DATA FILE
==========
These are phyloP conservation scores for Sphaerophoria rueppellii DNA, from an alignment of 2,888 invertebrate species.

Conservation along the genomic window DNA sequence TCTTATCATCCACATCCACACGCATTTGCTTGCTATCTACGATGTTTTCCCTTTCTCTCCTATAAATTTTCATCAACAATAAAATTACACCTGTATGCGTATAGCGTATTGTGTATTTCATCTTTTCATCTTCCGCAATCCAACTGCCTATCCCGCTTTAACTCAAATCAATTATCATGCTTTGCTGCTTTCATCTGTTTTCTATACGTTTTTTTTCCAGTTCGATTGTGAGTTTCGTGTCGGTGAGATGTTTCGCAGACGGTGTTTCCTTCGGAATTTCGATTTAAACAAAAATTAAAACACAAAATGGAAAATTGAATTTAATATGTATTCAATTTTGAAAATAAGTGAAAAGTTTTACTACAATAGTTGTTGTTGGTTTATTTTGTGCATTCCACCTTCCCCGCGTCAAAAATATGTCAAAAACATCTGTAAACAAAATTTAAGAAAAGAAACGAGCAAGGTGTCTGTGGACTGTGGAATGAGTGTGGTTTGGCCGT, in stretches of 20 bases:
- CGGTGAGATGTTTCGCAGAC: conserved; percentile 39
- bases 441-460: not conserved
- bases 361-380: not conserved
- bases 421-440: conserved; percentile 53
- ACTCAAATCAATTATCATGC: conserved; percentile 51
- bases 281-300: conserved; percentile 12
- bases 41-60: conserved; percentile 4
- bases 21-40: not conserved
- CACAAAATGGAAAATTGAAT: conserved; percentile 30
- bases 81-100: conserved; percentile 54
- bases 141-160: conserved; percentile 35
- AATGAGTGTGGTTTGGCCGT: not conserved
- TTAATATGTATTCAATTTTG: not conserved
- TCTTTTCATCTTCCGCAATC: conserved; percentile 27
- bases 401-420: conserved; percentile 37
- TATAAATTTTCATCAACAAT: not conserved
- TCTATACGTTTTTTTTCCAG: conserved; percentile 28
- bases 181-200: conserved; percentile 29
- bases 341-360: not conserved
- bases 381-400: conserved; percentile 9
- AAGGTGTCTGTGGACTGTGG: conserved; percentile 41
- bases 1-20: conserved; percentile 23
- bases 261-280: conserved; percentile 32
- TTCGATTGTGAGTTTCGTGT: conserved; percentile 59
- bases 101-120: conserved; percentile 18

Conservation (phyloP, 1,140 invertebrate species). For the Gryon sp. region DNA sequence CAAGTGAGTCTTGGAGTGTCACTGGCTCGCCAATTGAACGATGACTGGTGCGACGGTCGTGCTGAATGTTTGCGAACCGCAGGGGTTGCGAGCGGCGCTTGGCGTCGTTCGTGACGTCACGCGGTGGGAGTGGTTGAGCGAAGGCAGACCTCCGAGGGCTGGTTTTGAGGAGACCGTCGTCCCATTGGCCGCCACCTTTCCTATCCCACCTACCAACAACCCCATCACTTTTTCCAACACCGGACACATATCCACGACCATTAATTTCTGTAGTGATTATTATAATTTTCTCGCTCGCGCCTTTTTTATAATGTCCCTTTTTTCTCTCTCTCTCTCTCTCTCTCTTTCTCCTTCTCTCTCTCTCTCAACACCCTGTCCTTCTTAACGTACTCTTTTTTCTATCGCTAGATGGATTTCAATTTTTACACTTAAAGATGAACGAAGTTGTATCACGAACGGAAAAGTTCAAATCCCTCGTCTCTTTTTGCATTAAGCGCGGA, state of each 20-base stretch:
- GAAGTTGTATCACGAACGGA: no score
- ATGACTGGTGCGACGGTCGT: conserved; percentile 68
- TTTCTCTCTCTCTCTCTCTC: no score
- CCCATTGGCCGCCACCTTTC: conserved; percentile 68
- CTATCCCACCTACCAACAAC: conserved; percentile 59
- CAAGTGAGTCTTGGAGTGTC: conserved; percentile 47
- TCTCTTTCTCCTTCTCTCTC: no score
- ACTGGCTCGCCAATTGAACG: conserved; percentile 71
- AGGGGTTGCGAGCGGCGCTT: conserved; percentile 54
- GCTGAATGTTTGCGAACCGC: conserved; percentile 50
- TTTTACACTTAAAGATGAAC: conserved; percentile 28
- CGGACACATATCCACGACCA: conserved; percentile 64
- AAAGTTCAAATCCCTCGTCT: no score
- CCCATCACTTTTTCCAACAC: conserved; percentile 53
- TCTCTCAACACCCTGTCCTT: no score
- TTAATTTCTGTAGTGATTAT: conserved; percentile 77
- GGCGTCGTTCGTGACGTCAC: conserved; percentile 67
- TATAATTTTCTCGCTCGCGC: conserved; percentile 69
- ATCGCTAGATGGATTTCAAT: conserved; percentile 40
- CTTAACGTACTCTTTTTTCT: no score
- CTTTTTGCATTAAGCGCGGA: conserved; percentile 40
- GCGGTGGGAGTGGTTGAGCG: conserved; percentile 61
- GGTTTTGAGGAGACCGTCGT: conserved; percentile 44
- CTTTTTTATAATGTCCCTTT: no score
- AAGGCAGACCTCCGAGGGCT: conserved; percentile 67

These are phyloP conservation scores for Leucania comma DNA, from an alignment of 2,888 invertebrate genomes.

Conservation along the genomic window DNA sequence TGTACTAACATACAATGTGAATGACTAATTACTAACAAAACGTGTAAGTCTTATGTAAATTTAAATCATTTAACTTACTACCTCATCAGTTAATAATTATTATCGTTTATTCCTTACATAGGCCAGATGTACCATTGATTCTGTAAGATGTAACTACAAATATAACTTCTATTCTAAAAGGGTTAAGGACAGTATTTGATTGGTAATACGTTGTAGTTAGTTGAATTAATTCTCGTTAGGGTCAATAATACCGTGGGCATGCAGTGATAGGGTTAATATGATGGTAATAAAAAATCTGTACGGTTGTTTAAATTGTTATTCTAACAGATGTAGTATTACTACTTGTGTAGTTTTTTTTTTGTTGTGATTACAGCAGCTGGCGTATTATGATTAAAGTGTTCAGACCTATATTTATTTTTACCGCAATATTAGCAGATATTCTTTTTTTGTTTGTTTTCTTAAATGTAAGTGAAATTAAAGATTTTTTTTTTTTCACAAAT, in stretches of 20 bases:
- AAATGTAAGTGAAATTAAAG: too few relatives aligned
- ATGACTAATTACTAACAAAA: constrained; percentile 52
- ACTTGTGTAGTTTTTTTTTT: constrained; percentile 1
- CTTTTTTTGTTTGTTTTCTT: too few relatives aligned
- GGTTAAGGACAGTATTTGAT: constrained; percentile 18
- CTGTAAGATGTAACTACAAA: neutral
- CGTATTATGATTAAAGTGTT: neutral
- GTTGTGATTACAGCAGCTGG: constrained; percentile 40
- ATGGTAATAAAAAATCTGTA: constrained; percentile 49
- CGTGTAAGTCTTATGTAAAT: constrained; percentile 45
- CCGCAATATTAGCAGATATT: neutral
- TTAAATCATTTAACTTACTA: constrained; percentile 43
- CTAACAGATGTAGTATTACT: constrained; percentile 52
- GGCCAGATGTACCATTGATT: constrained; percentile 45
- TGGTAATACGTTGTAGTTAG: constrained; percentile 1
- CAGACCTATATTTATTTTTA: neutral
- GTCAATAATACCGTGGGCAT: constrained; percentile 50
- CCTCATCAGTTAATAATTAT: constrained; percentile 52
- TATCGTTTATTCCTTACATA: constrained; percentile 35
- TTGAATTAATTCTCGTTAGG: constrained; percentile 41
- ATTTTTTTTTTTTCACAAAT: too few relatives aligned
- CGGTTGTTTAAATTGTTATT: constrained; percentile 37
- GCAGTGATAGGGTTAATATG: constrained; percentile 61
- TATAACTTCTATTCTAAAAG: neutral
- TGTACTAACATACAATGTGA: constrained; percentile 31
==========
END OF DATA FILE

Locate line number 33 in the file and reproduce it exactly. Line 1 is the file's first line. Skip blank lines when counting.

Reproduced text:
- CTATCCCACCTACCAACAAC: conserved; percentile 59